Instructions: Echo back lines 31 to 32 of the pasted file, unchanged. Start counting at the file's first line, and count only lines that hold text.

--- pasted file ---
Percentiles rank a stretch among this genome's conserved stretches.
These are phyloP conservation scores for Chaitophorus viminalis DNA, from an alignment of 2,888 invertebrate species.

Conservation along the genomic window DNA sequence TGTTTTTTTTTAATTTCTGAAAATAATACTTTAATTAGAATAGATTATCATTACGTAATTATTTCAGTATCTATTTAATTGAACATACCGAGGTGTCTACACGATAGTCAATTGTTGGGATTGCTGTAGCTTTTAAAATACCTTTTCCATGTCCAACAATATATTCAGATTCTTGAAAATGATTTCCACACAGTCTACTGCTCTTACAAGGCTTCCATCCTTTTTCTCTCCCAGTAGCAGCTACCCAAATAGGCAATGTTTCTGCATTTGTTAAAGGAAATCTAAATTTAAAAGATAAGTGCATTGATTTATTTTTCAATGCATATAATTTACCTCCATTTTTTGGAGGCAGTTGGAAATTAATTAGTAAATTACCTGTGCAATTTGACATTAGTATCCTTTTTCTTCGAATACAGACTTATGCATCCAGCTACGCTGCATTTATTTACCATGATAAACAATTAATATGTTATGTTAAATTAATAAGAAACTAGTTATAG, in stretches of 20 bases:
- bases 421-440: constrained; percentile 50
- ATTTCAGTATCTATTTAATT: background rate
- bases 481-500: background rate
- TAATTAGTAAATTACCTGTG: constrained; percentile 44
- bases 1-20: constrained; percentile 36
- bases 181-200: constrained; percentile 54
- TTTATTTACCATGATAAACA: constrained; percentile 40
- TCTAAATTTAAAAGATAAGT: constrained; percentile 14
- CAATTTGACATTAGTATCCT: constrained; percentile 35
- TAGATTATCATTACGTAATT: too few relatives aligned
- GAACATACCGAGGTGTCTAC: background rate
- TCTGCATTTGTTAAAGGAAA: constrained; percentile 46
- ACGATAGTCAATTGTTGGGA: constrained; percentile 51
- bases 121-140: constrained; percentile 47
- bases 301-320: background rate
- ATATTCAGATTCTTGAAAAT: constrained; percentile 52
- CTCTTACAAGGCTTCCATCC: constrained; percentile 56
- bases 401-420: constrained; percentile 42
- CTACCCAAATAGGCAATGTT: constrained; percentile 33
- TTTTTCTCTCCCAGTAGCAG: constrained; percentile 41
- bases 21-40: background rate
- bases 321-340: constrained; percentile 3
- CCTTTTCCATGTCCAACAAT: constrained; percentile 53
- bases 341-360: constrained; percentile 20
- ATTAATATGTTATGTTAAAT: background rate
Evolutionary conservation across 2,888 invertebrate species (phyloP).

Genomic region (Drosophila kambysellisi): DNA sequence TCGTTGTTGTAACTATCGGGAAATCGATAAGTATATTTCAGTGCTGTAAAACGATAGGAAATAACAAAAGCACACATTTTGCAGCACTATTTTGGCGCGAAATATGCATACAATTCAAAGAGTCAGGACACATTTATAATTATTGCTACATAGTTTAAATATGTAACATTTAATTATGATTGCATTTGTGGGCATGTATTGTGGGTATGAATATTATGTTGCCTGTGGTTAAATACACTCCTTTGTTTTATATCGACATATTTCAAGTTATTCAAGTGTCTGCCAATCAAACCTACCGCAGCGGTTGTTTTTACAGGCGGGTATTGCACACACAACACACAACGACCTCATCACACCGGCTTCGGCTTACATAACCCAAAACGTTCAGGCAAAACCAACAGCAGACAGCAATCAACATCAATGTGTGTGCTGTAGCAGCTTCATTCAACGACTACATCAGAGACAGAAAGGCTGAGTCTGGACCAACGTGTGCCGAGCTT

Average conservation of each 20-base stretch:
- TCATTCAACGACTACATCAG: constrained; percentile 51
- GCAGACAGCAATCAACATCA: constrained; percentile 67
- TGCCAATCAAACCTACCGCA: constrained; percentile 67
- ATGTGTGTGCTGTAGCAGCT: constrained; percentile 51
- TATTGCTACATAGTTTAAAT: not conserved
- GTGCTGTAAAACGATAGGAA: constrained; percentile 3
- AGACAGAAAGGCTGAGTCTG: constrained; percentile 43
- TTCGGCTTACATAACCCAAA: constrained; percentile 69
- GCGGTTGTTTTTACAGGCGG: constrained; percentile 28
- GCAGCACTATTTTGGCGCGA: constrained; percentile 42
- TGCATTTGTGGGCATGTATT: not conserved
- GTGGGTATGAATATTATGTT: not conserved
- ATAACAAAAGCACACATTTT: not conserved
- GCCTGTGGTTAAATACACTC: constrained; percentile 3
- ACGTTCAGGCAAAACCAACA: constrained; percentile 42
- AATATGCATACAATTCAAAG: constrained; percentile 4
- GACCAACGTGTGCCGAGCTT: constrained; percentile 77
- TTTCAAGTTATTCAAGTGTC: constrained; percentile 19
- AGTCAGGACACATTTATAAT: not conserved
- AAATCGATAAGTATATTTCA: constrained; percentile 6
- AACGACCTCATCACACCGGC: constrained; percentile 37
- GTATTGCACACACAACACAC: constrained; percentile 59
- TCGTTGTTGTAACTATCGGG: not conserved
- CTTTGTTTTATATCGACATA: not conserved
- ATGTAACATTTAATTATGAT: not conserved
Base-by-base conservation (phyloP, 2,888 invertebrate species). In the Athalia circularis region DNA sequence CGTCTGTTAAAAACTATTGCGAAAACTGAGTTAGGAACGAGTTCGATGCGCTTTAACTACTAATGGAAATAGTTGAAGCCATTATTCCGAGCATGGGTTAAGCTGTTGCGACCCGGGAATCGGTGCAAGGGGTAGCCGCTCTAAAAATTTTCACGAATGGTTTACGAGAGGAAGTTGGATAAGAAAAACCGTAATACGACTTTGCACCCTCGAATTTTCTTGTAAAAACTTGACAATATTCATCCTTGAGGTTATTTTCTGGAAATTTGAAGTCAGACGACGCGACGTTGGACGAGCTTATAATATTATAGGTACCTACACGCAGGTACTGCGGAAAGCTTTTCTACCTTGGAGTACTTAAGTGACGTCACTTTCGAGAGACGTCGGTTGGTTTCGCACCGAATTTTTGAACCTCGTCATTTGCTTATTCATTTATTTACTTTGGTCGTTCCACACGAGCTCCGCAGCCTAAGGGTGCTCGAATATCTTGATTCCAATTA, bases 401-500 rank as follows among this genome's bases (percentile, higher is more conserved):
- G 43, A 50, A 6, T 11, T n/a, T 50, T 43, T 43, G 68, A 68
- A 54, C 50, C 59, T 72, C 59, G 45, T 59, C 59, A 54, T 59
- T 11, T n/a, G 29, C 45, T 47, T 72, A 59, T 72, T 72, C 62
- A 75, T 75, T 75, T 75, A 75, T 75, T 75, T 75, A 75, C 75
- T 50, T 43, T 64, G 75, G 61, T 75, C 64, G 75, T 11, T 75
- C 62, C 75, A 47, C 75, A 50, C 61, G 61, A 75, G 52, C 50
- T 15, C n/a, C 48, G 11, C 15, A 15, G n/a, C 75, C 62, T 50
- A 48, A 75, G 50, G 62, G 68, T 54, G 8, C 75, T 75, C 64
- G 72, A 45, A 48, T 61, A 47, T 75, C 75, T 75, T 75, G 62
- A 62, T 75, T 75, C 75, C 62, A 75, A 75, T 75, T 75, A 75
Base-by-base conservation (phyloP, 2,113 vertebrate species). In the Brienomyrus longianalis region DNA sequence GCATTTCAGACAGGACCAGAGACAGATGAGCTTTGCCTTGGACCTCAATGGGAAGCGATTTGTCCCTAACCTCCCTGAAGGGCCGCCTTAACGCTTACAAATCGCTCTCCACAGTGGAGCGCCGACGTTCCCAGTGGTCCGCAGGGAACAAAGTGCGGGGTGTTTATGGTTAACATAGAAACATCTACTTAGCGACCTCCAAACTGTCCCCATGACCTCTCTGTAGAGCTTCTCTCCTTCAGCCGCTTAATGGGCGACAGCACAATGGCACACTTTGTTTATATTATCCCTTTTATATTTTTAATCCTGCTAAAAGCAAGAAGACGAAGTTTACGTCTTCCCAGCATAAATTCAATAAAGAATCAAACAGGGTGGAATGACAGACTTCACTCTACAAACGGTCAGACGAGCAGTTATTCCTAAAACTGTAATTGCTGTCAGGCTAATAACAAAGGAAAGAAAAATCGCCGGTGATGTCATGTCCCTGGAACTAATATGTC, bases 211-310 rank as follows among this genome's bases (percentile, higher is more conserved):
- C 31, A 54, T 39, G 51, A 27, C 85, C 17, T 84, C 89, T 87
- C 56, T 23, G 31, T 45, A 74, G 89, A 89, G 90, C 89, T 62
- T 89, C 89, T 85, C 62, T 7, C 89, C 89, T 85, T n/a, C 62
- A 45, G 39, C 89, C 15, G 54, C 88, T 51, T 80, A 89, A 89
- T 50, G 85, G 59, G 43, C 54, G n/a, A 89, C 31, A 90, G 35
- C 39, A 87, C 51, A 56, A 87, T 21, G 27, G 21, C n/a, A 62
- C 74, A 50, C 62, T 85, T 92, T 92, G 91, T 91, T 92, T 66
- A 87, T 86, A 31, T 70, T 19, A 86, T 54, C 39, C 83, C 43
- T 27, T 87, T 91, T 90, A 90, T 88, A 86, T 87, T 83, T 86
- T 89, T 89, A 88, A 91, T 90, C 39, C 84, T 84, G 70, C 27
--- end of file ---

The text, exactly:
Average conservation of each 20-base stretch:
- TCATTCAACGACTACATCAG: constrained; percentile 51